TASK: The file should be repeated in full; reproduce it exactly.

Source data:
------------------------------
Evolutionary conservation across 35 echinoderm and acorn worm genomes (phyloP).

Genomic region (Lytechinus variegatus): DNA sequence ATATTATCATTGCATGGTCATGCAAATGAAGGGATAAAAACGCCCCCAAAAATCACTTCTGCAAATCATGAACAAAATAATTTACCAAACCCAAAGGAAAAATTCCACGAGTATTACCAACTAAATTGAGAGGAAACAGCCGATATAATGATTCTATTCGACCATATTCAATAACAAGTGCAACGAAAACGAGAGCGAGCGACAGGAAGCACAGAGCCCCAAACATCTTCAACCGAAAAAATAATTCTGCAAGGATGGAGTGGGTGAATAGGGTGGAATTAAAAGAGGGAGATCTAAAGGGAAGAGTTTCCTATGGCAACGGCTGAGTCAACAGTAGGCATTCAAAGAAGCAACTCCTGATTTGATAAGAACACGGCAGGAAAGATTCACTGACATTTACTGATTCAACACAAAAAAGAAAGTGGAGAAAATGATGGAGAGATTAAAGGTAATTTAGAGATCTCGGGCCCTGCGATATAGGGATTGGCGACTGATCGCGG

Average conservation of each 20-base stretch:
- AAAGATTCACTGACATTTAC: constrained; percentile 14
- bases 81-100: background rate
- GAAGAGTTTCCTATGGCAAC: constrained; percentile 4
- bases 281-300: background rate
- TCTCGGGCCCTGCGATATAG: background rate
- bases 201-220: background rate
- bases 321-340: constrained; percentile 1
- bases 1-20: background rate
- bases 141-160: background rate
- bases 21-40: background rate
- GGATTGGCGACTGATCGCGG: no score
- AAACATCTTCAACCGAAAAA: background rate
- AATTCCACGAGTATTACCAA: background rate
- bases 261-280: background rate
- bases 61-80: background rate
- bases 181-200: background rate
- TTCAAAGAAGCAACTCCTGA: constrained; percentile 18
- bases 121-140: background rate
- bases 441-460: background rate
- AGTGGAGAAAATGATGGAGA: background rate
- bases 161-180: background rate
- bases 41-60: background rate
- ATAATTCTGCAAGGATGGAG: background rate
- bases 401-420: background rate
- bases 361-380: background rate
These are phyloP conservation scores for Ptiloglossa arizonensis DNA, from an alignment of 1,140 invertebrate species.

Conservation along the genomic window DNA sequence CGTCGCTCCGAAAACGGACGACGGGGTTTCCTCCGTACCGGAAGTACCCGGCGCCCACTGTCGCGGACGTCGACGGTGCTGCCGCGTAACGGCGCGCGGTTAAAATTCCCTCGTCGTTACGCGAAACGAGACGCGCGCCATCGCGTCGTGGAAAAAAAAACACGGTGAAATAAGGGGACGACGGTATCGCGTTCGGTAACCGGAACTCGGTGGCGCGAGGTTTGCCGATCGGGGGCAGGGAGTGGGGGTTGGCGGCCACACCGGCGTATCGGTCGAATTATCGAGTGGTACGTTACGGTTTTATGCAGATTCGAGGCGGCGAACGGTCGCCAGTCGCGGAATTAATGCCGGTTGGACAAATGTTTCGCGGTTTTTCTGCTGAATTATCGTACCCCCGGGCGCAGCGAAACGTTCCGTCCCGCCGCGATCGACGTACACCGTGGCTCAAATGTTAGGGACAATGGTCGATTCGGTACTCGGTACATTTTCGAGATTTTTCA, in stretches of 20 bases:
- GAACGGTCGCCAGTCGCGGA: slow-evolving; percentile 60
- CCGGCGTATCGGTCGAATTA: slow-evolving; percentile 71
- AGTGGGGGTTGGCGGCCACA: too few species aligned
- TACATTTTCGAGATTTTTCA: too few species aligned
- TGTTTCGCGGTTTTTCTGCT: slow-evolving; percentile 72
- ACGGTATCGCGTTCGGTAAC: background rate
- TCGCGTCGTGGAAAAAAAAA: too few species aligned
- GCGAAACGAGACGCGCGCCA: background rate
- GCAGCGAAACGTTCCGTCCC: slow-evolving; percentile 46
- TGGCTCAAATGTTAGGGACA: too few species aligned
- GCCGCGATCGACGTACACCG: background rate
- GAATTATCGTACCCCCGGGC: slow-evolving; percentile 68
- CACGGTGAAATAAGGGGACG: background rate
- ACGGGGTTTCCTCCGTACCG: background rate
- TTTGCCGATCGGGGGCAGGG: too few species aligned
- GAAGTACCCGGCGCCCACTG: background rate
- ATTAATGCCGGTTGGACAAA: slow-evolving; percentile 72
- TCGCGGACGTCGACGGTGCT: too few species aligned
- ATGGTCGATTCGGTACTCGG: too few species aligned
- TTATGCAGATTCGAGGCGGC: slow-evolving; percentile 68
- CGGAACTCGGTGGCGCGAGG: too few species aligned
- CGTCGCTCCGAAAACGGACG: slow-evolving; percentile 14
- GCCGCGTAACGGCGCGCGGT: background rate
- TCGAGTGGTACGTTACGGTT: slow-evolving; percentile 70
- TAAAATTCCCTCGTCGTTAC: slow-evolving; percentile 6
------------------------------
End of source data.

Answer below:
Evolutionary conservation across 35 echinoderm and acorn worm genomes (phyloP).

Genomic region (Lytechinus variegatus): DNA sequence ATATTATCATTGCATGGTCATGCAAATGAAGGGATAAAAACGCCCCCAAAAATCACTTCTGCAAATCATGAACAAAATAATTTACCAAACCCAAAGGAAAAATTCCACGAGTATTACCAACTAAATTGAGAGGAAACAGCCGATATAATGATTCTATTCGACCATATTCAATAACAAGTGCAACGAAAACGAGAGCGAGCGACAGGAAGCACAGAGCCCCAAACATCTTCAACCGAAAAAATAATTCTGCAAGGATGGAGTGGGTGAATAGGGTGGAATTAAAAGAGGGAGATCTAAAGGGAAGAGTTTCCTATGGCAACGGCTGAGTCAACAGTAGGCATTCAAAGAAGCAACTCCTGATTTGATAAGAACACGGCAGGAAAGATTCACTGACATTTACTGATTCAACACAAAAAAGAAAGTGGAGAAAATGATGGAGAGATTAAAGGTAATTTAGAGATCTCGGGCCCTGCGATATAGGGATTGGCGACTGATCGCGG

Average conservation of each 20-base stretch:
- AAAGATTCACTGACATTTAC: constrained; percentile 14
- bases 81-100: background rate
- GAAGAGTTTCCTATGGCAAC: constrained; percentile 4
- bases 281-300: background rate
- TCTCGGGCCCTGCGATATAG: background rate
- bases 201-220: background rate
- bases 321-340: constrained; percentile 1
- bases 1-20: background rate
- bases 141-160: background rate
- bases 21-40: background rate
- GGATTGGCGACTGATCGCGG: no score
- AAACATCTTCAACCGAAAAA: background rate
- AATTCCACGAGTATTACCAA: background rate
- bases 261-280: background rate
- bases 61-80: background rate
- bases 181-200: background rate
- TTCAAAGAAGCAACTCCTGA: constrained; percentile 18
- bases 121-140: background rate
- bases 441-460: background rate
- AGTGGAGAAAATGATGGAGA: background rate
- bases 161-180: background rate
- bases 41-60: background rate
- ATAATTCTGCAAGGATGGAG: background rate
- bases 401-420: background rate
- bases 361-380: background rate
These are phyloP conservation scores for Ptiloglossa arizonensis DNA, from an alignment of 1,140 invertebrate species.

Conservation along the genomic window DNA sequence CGTCGCTCCGAAAACGGACGACGGGGTTTCCTCCGTACCGGAAGTACCCGGCGCCCACTGTCGCGGACGTCGACGGTGCTGCCGCGTAACGGCGCGCGGTTAAAATTCCCTCGTCGTTACGCGAAACGAGACGCGCGCCATCGCGTCGTGGAAAAAAAAACACGGTGAAATAAGGGGACGACGGTATCGCGTTCGGTAACCGGAACTCGGTGGCGCGAGGTTTGCCGATCGGGGGCAGGGAGTGGGGGTTGGCGGCCACACCGGCGTATCGGTCGAATTATCGAGTGGTACGTTACGGTTTTATGCAGATTCGAGGCGGCGAACGGTCGCCAGTCGCGGAATTAATGCCGGTTGGACAAATGTTTCGCGGTTTTTCTGCTGAATTATCGTACCCCCGGGCGCAGCGAAACGTTCCGTCCCGCCGCGATCGACGTACACCGTGGCTCAAATGTTAGGGACAATGGTCGATTCGGTACTCGGTACATTTTCGAGATTTTTCA, in stretches of 20 bases:
- GAACGGTCGCCAGTCGCGGA: slow-evolving; percentile 60
- CCGGCGTATCGGTCGAATTA: slow-evolving; percentile 71
- AGTGGGGGTTGGCGGCCACA: too few species aligned
- TACATTTTCGAGATTTTTCA: too few species aligned
- TGTTTCGCGGTTTTTCTGCT: slow-evolving; percentile 72
- ACGGTATCGCGTTCGGTAAC: background rate
- TCGCGTCGTGGAAAAAAAAA: too few species aligned
- GCGAAACGAGACGCGCGCCA: background rate
- GCAGCGAAACGTTCCGTCCC: slow-evolving; percentile 46
- TGGCTCAAATGTTAGGGACA: too few species aligned
- GCCGCGATCGACGTACACCG: background rate
- GAATTATCGTACCCCCGGGC: slow-evolving; percentile 68
- CACGGTGAAATAAGGGGACG: background rate
- ACGGGGTTTCCTCCGTACCG: background rate
- TTTGCCGATCGGGGGCAGGG: too few species aligned
- GAAGTACCCGGCGCCCACTG: background rate
- ATTAATGCCGGTTGGACAAA: slow-evolving; percentile 72
- TCGCGGACGTCGACGGTGCT: too few species aligned
- ATGGTCGATTCGGTACTCGG: too few species aligned
- TTATGCAGATTCGAGGCGGC: slow-evolving; percentile 68
- CGGAACTCGGTGGCGCGAGG: too few species aligned
- CGTCGCTCCGAAAACGGACG: slow-evolving; percentile 14
- GCCGCGTAACGGCGCGCGGT: background rate
- TCGAGTGGTACGTTACGGTT: slow-evolving; percentile 70
- TAAAATTCCCTCGTCGTTAC: slow-evolving; percentile 6